Seed funding for Israeli cybersecurity startups has blossomed despite the economic downturn, and both deal volume and size have strengthened in 2022 as compared to 2021. The indefinite closing of the initial public offering market in spring 2022 caused late-stage investment to fall off a cliff.
Companies have taken a hatchet to their "innovation budget" amid economic headwinds, making it difficult for startups to hit their sales projections, said Momentum Cyber's Dino Boukouris. Long sales cycles for early-stage startups have resulted in them burning through cash faster than anticipated.
Europe's largest bank, HSBC, agreed on Monday to buy the United Kingdom subsidiary of Silicon Valley Bank, and Canada's government took control of SVB's Canadian branch late Sunday. Regulators have stepped in to reassure depositors, and at least two other regional banks are facing liquidity issues.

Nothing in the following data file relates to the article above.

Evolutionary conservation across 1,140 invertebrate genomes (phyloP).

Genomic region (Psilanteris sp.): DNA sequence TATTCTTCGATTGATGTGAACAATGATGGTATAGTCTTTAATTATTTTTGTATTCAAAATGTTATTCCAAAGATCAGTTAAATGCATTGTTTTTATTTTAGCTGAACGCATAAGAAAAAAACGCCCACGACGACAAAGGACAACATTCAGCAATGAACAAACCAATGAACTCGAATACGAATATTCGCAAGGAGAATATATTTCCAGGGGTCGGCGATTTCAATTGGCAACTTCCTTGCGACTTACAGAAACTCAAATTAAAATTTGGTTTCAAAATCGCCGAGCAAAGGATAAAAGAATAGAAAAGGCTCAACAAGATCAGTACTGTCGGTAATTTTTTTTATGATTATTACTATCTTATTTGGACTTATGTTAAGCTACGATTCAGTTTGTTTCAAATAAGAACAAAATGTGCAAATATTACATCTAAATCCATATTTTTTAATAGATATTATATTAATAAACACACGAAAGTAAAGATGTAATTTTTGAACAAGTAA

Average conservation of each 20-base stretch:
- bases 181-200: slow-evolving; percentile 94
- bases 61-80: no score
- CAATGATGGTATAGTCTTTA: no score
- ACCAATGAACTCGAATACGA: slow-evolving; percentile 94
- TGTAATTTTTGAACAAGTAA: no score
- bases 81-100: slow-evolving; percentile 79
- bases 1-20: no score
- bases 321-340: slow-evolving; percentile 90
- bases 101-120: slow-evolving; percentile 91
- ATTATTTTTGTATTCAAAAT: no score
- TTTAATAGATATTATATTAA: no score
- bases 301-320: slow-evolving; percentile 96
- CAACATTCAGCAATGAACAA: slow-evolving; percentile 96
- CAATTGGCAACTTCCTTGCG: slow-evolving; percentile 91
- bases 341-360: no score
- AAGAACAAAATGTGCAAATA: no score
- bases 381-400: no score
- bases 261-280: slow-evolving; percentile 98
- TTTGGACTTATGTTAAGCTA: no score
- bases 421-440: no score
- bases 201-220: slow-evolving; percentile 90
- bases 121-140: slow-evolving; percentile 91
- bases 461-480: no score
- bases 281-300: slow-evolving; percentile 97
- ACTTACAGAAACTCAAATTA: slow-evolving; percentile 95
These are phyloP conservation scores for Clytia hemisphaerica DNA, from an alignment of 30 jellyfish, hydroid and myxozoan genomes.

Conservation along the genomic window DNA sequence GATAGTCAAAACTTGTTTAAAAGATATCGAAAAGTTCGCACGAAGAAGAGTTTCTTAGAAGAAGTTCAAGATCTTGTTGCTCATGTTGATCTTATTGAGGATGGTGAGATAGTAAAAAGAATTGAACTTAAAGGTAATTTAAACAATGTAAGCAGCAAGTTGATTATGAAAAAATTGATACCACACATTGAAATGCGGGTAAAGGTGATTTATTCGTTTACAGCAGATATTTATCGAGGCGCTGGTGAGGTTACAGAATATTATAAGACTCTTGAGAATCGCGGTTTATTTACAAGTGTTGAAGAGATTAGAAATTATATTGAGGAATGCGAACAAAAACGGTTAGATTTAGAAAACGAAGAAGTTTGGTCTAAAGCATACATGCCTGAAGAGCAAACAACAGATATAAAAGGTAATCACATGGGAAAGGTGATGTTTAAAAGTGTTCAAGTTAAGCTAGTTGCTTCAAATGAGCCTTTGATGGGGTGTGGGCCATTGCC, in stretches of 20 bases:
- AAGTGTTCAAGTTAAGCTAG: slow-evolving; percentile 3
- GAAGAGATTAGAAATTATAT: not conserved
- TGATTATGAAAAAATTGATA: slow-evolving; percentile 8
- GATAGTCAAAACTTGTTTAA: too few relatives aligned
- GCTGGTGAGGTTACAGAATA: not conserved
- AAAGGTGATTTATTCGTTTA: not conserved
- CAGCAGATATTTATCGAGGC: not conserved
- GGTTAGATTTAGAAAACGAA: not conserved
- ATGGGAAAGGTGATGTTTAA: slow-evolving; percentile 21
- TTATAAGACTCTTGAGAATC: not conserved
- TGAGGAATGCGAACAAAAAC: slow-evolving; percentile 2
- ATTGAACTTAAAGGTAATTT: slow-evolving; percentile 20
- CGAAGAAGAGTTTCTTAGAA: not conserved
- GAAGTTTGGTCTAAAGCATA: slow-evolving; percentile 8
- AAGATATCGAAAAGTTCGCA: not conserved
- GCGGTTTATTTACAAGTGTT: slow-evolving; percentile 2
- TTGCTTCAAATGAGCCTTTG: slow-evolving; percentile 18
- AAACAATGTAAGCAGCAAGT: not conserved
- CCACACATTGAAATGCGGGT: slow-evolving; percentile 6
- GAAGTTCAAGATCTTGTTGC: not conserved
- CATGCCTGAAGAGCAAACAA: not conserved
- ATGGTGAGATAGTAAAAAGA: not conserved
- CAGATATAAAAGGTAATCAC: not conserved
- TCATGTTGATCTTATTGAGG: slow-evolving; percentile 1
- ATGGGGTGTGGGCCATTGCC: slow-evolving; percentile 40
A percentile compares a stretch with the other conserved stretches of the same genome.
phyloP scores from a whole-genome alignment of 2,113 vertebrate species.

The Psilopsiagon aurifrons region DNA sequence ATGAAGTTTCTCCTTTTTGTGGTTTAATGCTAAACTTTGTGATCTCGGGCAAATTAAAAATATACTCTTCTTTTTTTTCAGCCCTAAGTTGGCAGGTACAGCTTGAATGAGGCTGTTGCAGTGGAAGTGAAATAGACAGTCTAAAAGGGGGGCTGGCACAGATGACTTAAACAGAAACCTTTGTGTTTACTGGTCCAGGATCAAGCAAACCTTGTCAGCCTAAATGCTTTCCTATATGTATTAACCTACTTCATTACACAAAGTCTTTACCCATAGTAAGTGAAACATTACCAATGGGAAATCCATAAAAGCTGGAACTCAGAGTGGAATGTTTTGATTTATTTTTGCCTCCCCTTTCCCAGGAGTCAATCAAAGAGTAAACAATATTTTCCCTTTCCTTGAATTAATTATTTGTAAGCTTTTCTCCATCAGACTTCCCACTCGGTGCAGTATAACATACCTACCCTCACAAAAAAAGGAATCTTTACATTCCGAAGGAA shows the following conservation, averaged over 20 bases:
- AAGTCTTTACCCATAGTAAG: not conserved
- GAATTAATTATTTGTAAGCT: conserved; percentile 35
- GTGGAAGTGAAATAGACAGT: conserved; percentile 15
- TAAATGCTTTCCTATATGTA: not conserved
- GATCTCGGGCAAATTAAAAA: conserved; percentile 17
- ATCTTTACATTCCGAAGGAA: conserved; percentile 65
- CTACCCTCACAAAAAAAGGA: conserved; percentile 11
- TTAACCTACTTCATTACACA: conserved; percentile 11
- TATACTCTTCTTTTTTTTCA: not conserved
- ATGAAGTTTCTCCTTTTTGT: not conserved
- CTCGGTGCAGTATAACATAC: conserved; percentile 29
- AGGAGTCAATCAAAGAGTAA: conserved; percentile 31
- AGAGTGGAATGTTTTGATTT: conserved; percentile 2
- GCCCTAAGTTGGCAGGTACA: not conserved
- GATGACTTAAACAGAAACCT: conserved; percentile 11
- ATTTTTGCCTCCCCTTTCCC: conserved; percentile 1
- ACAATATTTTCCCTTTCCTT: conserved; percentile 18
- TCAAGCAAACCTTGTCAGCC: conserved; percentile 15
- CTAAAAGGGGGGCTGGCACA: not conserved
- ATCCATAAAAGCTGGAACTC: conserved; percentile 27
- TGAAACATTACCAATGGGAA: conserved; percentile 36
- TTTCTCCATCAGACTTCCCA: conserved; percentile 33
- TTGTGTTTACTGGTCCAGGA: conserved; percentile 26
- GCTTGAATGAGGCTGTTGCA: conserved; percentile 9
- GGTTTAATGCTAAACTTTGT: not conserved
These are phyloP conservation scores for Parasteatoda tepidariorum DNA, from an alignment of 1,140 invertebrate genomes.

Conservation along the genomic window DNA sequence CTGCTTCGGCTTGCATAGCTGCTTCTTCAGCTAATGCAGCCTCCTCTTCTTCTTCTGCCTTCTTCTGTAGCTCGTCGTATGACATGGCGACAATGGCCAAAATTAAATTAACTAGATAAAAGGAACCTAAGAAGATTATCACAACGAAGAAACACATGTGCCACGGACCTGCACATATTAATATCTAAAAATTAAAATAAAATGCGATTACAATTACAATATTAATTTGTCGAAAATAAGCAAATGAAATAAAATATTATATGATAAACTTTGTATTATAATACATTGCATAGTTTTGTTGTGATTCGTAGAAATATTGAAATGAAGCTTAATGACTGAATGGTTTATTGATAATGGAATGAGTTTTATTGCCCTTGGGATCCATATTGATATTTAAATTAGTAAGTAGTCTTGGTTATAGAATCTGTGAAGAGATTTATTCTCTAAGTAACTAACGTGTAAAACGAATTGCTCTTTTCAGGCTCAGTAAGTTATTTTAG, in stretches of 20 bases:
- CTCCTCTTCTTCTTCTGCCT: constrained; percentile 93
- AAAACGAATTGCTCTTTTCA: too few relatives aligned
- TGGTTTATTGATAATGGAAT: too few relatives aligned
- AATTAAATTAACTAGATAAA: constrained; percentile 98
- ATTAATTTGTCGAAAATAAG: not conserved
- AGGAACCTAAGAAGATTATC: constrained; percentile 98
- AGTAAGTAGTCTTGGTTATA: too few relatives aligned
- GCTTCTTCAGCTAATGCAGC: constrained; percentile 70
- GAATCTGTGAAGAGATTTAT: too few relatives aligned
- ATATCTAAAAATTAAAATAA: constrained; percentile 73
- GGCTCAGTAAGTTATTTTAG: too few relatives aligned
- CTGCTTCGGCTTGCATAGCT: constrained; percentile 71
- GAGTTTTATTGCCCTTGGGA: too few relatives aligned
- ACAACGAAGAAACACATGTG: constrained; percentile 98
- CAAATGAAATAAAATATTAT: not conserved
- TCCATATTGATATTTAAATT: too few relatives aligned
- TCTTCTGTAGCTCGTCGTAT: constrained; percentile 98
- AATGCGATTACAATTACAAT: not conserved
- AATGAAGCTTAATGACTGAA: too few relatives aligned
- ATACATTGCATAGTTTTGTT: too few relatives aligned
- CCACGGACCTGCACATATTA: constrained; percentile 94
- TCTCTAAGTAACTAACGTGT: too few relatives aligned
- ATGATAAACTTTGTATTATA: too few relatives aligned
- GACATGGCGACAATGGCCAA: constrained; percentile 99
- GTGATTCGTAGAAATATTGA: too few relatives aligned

One top venture capitalist says the second-largest bank failure in U.S. history will make it harder for security startups to get loans and credit lines. For decades, SVB was one of the few institutions willing to extend money to early-stage firms that got the cold shoulder from traditional banks.
An overview of the White House's spending blueprint for the coming federal fiscal year shows big proposed increases for cybersecurity. CISA would receive $145 million more that current amounts. Ukraine would receive hundreds of millions to counter "Russian malign influence" including in cyberspace.
SMEs recognize the need to increase their cybersecurity spend, but limited resources can make them uncertain about which tools to invest in, says Matt Aldridge, principal solutions consultant at OpenText. He explains why a comprehensive approach is key to achieving and maintaining cyber resilience.